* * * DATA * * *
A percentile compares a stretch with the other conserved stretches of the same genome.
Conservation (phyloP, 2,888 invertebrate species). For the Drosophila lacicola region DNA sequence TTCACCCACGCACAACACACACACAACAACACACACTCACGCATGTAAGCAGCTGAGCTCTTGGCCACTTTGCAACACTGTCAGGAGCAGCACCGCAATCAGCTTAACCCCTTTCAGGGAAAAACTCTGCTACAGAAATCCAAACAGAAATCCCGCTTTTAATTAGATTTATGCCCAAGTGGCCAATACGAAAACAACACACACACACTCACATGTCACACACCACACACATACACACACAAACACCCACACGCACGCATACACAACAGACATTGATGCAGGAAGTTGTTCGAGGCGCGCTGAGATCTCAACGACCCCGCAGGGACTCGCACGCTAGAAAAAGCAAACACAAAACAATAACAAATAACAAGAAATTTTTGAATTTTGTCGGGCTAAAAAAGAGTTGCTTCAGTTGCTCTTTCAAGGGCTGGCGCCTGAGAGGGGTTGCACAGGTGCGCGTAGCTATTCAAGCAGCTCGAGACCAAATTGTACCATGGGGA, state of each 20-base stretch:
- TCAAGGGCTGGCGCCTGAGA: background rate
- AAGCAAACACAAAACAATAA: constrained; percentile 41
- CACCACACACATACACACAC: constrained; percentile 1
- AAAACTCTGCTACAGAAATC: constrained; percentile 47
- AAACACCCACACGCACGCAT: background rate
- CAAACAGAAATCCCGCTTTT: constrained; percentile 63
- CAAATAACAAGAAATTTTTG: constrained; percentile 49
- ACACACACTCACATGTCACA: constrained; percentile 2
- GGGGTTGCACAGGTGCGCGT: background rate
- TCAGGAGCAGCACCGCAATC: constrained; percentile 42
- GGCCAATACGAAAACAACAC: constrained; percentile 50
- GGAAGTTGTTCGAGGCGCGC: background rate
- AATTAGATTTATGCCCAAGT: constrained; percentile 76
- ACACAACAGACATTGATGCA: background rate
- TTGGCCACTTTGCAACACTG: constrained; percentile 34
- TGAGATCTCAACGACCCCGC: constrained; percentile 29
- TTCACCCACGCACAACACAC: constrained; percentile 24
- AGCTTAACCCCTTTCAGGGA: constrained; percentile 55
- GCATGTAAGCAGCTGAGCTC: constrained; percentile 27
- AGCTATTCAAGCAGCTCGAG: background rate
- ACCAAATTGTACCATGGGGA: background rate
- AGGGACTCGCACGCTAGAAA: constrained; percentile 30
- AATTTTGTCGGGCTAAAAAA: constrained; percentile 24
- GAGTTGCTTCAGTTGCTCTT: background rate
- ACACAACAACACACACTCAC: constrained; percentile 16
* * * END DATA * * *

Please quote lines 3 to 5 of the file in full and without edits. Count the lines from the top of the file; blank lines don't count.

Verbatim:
- TCAAGGGCTGGCGCCTGAGA: background rate
- AAGCAAACACAAAACAATAA: constrained; percentile 41
- CACCACACACATACACACAC: constrained; percentile 1